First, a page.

Create a new marketplace
If the profit model of the future is to be built on services, OEMs must create a marketplace in which to promote, sell and support these services. Identifying the most effective mediums for these interactions may be the most critical element to securing incremental after-sale revenue.
Where will offers be made? In-vehicle displays? OEM/partner apps, websites and portals? At charging stations? On smart speakers? Through gaming consoles and streaming services? The answer is “Yes.” All of the above.
Never has there been a greater need for an omni-channel approach, including in-person experiences both inside and away from dealerships. A centralized marketplace will be required to serve as a hub for these ever-increasing touchpoints.
In addition to optimizing communication across platforms, auto manufacturers must make it possible for consumers to safely and conveniently convert at the moment of the offer. This is particularly important when offers are contextual to timing or location (say upon receiving a toll charge or choosing between navigation routes—a gas-powered vehicle, sensing it’s low on fuel, might offer the driver an alternate route that passes a service station). OEMs must go beyond visual offers and support multiple interactions, such as voice- or gesture-based commands.
Last but not least, these services will require support. Renewals, upgrades and the need for general troubleshooting will inevitably occur, but even bigger technical issues lie ahead. For example, what happens to after-sale purchases as vehicles change owners? Can services be transferred? If so, will manufacturers offer a service package at no fee, for a reduced rate, or with an added transfer fee? Will they provide buyouts of previously purchased packages in order to tempt prospects to switch brands?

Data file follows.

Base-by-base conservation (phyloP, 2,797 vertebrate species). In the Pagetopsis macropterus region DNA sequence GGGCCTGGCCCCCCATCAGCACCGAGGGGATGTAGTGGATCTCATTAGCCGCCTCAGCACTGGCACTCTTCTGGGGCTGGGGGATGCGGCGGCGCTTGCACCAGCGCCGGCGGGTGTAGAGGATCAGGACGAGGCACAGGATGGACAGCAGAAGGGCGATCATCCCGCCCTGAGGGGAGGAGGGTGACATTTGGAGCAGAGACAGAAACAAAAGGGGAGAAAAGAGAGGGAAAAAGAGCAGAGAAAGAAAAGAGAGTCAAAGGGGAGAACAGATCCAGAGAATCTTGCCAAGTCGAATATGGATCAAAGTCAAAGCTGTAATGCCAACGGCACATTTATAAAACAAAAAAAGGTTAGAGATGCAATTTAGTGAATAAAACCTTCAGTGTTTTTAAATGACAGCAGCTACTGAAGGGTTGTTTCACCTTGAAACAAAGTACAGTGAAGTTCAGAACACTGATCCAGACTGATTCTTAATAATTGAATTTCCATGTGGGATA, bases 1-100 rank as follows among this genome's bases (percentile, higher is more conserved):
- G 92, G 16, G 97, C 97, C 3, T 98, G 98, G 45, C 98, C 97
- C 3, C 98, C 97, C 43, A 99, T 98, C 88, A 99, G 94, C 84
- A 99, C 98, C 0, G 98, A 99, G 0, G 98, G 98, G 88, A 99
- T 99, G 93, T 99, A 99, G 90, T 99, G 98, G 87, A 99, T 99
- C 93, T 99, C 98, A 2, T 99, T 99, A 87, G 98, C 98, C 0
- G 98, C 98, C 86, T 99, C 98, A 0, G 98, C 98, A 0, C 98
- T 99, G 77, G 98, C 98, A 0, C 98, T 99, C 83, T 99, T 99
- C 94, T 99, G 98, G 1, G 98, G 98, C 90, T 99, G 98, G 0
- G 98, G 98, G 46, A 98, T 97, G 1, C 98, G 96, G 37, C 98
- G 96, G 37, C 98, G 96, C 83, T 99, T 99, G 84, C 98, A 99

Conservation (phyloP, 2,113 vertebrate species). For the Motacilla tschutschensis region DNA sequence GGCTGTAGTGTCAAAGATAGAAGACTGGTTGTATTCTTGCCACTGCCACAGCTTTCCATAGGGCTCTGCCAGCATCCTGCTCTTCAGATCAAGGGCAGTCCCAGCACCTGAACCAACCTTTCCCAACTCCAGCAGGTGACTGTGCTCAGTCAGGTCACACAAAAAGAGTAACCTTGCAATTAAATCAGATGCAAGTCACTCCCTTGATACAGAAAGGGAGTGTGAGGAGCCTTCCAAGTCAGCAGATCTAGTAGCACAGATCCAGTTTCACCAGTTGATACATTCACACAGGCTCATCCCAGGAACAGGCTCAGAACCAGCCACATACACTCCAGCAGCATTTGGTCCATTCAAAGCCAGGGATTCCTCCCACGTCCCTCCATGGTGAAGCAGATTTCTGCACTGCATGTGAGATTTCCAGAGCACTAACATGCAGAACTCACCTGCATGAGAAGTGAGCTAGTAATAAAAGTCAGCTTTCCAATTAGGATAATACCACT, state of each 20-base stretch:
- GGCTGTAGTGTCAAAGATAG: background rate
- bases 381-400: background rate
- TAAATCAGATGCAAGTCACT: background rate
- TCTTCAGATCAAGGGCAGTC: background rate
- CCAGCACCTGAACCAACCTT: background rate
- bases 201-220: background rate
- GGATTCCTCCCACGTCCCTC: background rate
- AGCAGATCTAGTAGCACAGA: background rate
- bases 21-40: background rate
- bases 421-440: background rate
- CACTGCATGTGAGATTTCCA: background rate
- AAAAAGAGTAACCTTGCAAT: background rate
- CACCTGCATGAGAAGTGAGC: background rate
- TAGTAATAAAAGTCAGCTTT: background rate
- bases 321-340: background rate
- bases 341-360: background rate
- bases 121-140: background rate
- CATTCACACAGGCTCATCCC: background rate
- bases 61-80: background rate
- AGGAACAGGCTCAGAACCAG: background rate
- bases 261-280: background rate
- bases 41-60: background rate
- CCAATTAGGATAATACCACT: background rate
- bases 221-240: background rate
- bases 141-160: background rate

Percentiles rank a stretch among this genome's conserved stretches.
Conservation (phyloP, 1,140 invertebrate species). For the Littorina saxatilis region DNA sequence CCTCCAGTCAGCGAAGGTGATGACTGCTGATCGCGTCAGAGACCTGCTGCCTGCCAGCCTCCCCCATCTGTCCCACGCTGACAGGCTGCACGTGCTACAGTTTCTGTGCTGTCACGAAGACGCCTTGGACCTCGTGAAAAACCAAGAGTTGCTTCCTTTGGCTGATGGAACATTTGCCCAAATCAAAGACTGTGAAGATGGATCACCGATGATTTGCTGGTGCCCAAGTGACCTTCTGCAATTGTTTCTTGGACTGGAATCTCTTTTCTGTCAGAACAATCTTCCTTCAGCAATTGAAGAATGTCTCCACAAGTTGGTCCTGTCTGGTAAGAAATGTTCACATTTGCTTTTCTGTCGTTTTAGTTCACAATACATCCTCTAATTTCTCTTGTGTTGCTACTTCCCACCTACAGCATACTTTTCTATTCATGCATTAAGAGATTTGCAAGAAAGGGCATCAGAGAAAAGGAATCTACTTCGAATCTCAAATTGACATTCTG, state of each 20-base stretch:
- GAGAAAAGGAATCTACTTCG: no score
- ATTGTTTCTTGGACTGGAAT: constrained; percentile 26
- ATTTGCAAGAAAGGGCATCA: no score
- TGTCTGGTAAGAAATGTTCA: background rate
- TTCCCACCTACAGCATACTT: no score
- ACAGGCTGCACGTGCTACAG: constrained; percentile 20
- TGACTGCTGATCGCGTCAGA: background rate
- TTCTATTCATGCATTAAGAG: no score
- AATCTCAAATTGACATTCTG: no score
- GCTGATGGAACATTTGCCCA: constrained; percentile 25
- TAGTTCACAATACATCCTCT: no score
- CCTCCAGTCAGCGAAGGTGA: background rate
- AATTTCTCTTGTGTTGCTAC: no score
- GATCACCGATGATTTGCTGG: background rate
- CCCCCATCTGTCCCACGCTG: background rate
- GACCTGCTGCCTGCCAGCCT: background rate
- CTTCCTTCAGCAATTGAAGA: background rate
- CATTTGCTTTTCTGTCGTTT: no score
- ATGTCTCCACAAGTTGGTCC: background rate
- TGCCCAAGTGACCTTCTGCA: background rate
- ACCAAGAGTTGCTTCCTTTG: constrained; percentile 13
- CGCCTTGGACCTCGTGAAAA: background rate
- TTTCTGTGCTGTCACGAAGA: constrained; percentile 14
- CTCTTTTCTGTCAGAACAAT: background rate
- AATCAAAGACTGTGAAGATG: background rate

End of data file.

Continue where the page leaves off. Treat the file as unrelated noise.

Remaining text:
These are all new elements of the ownership experience that OEMs have not dealt with at scale before but must be ready to address if they are to maintain loyalty, protect their brand image, and capitalize on a huge opportunity.
Modernize the ecosystem
While virtually all automakers have embarked on a modernization journey to improve customer experience (CX) in the shop-buy phases, this will only result in a short-term advantage. The extended value of modernization will be realized after-sale.
The most important thing to do is act. Automakers that build the foundation for a software-based feedback loop now will capture software-based revenue later.
This digital-first operating model will require an ecosystem of partners and suppliers. Embracing a competency shift is the only way for automakers to enable consistent and elevated CX, cope with the rapid pivot from physical to digital, and strategically evolve into mobility providers.
Follow along in part four of this series as we explore the relationship between supplier ecosystems, operations, and the ability to deliver meaningful CX through the lifecycle of vehicle ownership—including a future in which ownership is optional.
To learn more, visit the Automotive Technology section of our website or contact us.
This is part 3 of a five-part series on the auto industry’s future. Read parts 1, 2, 4 and 5 in this series, The Race for CASE (connected, autonomous, shared, electric), in which we will continue to explore how automakers can navigate this new era with confidence.
This article was written by Aditya Pathak, Vice President and Business Unit Head, and Ritesh Kulkarni, Consulting Lead, in Cognizant’s Automotive, Transportation and Logistics practice.